Ukrainian security researchers have revealed a major new Russian cyber-espionage campaign which they claim may have been designed to harvest information on Azerbaijan’s military strategy.
APT29 (aka Cozy Bear, Nobelium and many other monikers) was behind the attacks, according to a new report from the Ukrainian National Security and Defense Council (NDSC).
It targeted embassies in Azerbaijan, Greece, Romania and Italy, as well as international institutions such as the World Bank, European Commission, Council of Europe, WHO, UN and others.
“The geopolitical implications are profound. Among the several conceivable motives, one of the most apparent aims of the SVR might be to gather intelligence concerning Azerbaijan’s strategic activities, especially in the lead-up to the Azerbaijani invasion of Nagorno-Karabakh,” said the NDSC.
“It’s noteworthy that the countries targeted – Azerbaijan, Greece, Romania, and Italy – maintain significant political and economic ties with Azerbaijan.”
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The campaign itself began as a spear-phishing email, using the lure of a diplomatic car for sale. The RAR attachment featured CVE-2023-3883, a bug which enables threat actors to insert malicious folders with the same name as benign files in a .zip archive.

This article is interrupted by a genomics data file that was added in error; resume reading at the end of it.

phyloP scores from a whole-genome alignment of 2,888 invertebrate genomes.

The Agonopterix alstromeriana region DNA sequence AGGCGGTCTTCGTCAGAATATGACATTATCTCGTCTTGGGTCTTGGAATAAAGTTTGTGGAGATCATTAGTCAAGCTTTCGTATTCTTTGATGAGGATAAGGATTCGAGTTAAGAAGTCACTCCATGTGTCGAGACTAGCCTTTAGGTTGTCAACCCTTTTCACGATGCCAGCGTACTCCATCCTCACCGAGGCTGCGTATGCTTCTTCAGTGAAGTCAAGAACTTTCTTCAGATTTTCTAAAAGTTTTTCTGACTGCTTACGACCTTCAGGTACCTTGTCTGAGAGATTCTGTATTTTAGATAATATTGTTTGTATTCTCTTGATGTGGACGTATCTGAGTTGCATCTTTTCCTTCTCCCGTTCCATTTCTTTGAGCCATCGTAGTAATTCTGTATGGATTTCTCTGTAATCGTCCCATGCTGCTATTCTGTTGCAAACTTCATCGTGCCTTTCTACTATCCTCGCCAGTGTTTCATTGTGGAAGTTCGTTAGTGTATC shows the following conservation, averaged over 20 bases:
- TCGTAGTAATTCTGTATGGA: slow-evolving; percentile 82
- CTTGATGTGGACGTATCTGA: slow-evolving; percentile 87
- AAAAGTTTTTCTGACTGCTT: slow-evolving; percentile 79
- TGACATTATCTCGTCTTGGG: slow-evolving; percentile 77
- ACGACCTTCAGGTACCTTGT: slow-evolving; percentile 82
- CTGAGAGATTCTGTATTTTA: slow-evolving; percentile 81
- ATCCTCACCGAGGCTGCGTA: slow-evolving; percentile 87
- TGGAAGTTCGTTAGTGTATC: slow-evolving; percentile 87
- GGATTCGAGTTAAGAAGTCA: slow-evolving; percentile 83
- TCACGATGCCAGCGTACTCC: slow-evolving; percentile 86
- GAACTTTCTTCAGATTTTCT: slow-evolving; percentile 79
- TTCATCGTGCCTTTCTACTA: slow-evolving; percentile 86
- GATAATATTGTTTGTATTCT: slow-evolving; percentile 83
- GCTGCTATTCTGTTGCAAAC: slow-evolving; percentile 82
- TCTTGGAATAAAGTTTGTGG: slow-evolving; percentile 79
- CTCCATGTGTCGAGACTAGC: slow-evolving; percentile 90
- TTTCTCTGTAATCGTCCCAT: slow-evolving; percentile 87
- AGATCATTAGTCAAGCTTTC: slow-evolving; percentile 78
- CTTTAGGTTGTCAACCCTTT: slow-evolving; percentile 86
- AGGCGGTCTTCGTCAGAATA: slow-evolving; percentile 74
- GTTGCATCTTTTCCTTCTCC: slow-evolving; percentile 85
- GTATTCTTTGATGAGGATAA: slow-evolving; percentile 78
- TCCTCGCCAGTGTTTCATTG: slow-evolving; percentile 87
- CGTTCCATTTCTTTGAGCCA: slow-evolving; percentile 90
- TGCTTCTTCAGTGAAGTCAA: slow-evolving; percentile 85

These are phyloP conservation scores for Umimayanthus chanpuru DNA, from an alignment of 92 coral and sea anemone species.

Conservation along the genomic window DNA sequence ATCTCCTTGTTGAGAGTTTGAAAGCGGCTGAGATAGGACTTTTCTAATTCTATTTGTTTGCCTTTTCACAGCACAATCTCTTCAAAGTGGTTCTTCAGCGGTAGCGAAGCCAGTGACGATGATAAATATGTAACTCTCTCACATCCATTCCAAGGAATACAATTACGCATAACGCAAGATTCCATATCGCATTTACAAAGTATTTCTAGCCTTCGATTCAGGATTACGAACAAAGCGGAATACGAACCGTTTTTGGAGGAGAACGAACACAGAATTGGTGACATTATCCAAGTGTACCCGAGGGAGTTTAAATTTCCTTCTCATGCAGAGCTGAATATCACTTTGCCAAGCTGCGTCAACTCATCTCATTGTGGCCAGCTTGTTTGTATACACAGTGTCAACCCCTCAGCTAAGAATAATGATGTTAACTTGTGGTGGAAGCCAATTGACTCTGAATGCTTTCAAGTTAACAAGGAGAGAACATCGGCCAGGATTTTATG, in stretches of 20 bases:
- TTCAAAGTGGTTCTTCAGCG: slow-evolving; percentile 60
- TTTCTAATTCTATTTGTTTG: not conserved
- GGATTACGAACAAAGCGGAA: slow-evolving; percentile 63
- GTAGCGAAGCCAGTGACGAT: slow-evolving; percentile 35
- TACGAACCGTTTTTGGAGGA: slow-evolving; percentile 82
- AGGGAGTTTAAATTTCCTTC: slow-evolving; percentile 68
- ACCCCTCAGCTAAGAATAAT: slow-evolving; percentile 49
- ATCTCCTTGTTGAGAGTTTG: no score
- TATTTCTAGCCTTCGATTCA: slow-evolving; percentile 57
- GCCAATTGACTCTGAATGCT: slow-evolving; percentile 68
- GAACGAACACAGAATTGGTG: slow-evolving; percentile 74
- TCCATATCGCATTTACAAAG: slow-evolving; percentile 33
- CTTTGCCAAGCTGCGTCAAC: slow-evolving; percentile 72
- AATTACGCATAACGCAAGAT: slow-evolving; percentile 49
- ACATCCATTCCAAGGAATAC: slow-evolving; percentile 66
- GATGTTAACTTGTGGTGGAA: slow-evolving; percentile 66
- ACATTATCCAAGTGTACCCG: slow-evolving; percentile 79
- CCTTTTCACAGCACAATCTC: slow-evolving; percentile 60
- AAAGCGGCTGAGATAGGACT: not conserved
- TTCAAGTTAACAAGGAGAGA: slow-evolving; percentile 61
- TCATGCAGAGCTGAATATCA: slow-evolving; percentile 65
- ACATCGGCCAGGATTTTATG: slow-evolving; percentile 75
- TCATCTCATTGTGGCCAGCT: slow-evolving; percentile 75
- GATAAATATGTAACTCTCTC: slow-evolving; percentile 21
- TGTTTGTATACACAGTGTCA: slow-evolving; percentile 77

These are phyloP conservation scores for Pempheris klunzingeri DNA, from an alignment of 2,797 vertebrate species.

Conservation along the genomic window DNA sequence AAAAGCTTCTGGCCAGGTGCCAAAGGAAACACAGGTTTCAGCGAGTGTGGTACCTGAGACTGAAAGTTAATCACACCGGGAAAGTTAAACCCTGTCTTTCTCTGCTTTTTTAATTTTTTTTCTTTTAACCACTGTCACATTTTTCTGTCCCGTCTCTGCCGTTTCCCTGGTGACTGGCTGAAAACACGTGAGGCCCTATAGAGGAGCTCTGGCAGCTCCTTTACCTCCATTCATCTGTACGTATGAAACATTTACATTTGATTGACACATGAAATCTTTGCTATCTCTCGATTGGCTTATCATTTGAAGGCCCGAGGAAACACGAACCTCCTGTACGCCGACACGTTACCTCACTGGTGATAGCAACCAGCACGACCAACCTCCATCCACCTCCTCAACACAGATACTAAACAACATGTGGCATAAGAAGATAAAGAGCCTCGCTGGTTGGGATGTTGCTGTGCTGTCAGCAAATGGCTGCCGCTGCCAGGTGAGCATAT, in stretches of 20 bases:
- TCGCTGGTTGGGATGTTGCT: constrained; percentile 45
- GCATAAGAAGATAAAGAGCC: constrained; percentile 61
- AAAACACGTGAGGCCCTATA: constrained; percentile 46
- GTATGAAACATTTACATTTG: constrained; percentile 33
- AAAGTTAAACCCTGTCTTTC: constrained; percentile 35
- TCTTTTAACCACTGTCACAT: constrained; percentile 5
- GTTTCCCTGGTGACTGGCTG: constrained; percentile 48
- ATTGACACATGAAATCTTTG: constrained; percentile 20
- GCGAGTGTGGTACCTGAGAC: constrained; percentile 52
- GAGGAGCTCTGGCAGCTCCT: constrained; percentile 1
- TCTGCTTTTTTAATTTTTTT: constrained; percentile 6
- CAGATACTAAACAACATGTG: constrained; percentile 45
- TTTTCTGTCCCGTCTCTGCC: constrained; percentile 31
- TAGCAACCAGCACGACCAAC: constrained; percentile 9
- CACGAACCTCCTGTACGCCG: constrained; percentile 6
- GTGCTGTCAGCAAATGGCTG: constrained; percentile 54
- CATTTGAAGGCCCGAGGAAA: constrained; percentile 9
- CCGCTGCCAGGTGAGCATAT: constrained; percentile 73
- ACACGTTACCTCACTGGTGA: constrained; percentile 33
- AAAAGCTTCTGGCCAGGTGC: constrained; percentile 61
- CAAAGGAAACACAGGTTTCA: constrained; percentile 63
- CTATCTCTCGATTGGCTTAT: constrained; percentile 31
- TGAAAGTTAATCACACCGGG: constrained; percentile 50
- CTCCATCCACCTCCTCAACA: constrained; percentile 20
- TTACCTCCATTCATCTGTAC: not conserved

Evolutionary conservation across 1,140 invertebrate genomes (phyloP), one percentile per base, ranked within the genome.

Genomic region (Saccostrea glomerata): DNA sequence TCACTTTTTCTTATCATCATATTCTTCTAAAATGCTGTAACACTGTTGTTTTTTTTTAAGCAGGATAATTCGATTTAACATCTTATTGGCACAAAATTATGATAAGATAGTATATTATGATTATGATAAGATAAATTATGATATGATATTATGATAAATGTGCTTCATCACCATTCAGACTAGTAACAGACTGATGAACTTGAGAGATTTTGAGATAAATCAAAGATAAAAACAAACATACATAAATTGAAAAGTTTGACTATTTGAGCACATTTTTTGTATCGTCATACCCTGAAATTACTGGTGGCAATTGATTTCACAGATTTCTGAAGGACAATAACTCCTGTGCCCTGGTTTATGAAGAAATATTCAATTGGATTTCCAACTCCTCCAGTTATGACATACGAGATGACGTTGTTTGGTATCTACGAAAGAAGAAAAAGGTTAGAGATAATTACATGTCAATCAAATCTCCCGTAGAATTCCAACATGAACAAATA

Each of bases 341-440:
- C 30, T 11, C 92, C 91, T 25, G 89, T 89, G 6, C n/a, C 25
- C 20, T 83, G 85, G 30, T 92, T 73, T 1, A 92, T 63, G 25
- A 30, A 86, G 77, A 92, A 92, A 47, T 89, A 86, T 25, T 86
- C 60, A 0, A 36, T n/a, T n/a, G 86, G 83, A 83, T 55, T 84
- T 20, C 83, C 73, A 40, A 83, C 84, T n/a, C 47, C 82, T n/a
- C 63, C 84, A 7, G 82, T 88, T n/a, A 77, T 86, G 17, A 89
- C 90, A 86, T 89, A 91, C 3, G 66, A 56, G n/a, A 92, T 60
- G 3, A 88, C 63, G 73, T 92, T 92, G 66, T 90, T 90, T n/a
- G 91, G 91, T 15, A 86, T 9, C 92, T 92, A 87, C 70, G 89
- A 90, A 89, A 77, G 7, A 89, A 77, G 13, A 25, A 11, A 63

“In the course of the user’s effort to open the harmless file, the system unwittingly processes the concealed malicious content within the folder with a matching name, thus enabling the execution of arbitrary code,” the NDSC explained.
In this attack, when a user clicks on the RAR archive contained in the phishing email it will execute a script to display a PDF of the car ‘for sale,’ whilst simultaneously downloading and executing a PowerShell script. The threat actors apparently use a Ngrok free static domain to access their malicious payload server hosted on a Ngrok instance.
“By exploiting Ngrok’s capabilities in this manner, threat actors can further complicate cybersecurity efforts and remain under the radar, making defense and attribution more challenging,” noted the report.
This isn’t the first time hackers have exploited CVE-2023-3883. It was observed being exploited by the Russian Sednit APT group (APT28) in August, shortly after Group-IB first notified about what was then a zero-day vulnerability.